Br-Island Responsible Development
To preserve the unique cultural, historic, and environmental assets of Harbour Island (Briland) while promoting a strong and sustainable economy for the benefit of all island residents, now and for generations to come.
Who We Are
A large association of property owners, businesses, and residents of Harbour Island who are concerned with irresponsible development on the island.
A planned community called the Briland Club would change irrevocably the character of the island we know and love. The scale of this threat has only recently become clear. As originally proposed by its California-based developer, the project on the grounds of the old Harbour Island Marina was to have consisted of a 28-room hotel, ten villas, and a large dock screened by mangrove trees. It was on this basis that the developer secured government approval in 2017. But the development has since grown massively in scope. Briland Club is now being marketed as a community of 83 private residences that would span the entire width of the island, from bay to beach, on 27 acres. The expanded plan (as advertised in the Spring of 2019) would include two clubhouses, a wellness center and spa, three restaurants, swimming pools, a 300-foot manmade canal, and a massive, breakwater-protected marina with docking space for 250-foot “mega yachts”—and far fewer mangroves. Even if yachts of that size did not require dredging a new channel in the harbor—an open question at this point —the marina inevitably would degrade water quality and sea grasses that are essential habitat for turtles and fish.
Moreover, the project would further strain the infrastructure of an island already suffering from acute shortages of water, power, and affordable housing (to say nothing of parking spaces in Dunmore Town). Though the government has yet to give final approval to the new plan, the developer appears to have confidence that it will do so, since he already is marketing the project as a fait accompli while touting its purported benefits to the local economy.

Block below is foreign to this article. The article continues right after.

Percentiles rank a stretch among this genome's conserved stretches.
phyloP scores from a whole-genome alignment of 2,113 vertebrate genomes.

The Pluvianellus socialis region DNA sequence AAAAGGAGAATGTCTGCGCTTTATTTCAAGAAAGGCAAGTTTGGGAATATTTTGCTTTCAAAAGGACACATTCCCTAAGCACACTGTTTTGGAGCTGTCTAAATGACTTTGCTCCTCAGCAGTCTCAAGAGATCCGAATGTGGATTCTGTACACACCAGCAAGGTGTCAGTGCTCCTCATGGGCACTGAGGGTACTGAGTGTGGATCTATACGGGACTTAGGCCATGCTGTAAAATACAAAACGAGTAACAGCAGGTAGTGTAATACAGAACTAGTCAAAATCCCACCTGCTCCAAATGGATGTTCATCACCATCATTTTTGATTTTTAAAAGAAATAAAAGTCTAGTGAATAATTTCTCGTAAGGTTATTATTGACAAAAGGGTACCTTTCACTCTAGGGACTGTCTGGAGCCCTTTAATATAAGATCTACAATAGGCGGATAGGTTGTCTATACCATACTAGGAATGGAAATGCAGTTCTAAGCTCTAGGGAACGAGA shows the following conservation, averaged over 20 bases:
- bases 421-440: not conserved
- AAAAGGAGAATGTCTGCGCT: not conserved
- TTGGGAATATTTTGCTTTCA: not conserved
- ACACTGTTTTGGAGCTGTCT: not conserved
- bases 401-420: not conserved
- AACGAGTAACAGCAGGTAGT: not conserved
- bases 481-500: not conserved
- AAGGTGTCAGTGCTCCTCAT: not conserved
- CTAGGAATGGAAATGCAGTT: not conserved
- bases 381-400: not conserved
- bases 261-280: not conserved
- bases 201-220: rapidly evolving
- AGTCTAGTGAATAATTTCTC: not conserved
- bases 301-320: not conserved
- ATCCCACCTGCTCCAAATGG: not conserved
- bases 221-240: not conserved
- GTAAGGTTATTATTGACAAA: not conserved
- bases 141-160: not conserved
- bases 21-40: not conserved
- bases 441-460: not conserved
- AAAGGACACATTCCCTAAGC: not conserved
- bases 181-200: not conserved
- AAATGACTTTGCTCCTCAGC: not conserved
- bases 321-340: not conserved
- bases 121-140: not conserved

We understand as well as anyone the importance of jobs. But the economic benefits of short-term construction work will quickly fade, while the very qualities that make the island so attractive to visitors—and thus critical to its long-term economic health—will be irreparably harmed. We support smart, low-impact development that respects its surroundings and the environment. The Briland Club in its current form does neither.
Harbour Island is a special place, famous the world over for its pristine ocean beach, sparkling bay, and historic charm. Visitors flock here for the simple reason that it is NOT the mainland. They are drawn by its human scale and the breathtaking beauty of its natural environment. But now the same qualities that make the island so attractive as a tourist destination—and thus vital to the local economy—are under grave threat.
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